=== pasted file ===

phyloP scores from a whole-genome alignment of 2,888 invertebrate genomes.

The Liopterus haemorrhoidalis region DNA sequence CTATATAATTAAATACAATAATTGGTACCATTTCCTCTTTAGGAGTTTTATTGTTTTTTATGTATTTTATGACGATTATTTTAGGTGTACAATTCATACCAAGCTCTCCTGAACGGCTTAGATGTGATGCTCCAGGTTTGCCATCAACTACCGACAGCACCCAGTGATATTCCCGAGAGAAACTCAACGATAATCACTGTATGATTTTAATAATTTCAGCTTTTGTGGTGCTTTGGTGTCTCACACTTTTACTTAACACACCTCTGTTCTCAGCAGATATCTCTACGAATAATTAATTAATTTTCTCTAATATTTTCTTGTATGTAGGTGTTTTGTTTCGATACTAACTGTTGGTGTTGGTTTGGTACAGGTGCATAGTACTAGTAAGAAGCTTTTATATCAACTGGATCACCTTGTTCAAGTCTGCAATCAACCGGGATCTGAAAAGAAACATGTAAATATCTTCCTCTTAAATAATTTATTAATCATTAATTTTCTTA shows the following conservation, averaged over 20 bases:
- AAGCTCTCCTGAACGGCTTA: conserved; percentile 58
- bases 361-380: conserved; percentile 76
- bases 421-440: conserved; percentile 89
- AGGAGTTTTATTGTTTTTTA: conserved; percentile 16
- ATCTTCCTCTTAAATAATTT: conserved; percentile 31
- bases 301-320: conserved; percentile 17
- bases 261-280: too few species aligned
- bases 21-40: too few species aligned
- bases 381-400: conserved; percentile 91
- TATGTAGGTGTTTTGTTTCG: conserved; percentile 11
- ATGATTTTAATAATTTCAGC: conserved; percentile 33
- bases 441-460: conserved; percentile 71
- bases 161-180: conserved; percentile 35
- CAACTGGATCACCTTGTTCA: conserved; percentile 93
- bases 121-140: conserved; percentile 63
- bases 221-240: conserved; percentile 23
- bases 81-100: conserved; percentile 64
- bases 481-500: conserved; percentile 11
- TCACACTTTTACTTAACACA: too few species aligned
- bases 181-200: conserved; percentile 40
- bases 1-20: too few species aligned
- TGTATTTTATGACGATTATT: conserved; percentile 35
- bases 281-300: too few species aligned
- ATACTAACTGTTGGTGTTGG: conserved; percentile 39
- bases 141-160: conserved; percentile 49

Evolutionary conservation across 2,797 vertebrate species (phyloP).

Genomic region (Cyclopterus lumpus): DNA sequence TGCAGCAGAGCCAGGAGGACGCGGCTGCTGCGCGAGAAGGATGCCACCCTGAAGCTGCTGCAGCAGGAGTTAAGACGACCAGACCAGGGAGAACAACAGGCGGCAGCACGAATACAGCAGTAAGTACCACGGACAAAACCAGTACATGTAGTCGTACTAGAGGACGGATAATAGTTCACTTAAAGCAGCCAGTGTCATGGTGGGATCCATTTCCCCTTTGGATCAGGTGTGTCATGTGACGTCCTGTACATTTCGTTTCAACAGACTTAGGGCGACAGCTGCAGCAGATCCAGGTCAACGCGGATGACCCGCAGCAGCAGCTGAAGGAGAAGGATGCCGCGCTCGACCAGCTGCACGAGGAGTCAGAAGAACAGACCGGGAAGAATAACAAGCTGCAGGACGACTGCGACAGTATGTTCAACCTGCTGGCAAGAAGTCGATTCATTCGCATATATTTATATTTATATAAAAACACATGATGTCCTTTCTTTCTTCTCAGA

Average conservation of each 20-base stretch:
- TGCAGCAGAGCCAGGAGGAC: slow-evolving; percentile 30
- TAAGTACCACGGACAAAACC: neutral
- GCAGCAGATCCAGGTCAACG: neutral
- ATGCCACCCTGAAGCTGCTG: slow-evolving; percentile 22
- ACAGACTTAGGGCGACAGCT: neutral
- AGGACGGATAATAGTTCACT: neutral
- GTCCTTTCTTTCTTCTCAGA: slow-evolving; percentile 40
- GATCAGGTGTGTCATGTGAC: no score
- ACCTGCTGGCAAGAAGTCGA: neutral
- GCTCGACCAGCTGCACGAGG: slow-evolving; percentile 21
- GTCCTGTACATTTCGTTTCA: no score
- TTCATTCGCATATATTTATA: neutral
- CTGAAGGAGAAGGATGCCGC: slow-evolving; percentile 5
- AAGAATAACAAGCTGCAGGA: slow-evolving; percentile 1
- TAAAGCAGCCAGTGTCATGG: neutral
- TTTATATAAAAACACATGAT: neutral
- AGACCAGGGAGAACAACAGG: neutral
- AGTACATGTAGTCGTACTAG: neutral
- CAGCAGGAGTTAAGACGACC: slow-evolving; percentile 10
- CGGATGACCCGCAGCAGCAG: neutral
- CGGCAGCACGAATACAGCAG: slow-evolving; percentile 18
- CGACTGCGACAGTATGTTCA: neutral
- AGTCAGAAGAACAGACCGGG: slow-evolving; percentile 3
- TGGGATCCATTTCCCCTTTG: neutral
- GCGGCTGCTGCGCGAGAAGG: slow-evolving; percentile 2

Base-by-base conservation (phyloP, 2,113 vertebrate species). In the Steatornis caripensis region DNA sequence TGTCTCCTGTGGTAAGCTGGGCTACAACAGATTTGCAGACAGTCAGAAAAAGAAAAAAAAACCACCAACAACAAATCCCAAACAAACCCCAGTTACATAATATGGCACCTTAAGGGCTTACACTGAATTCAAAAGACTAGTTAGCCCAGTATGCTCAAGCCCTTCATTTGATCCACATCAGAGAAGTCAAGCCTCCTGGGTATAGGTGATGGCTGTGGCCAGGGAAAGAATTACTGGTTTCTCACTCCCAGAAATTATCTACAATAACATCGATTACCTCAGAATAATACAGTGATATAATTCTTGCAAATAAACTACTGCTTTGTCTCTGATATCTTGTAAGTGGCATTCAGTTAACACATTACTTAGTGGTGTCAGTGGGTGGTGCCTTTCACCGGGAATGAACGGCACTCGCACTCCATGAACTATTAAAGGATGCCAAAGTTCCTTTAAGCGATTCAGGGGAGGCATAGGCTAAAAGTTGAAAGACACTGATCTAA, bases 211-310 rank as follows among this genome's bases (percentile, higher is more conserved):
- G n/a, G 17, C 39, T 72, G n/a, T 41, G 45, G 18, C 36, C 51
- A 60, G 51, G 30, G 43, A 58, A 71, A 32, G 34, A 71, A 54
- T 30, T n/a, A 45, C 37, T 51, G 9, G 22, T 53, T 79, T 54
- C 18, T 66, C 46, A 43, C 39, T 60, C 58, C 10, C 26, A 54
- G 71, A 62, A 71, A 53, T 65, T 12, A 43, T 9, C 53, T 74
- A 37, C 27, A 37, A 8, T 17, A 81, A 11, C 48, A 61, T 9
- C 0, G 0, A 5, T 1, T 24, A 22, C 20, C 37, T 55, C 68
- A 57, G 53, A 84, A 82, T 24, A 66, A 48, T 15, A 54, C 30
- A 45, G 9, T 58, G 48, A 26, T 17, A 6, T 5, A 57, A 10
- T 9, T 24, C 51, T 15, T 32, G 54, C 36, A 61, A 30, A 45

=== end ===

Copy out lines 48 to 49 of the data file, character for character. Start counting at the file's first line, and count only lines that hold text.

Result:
- AGTACATGTAGTCGTACTAG: neutral
- CAGCAGGAGTTAAGACGACC: slow-evolving; percentile 10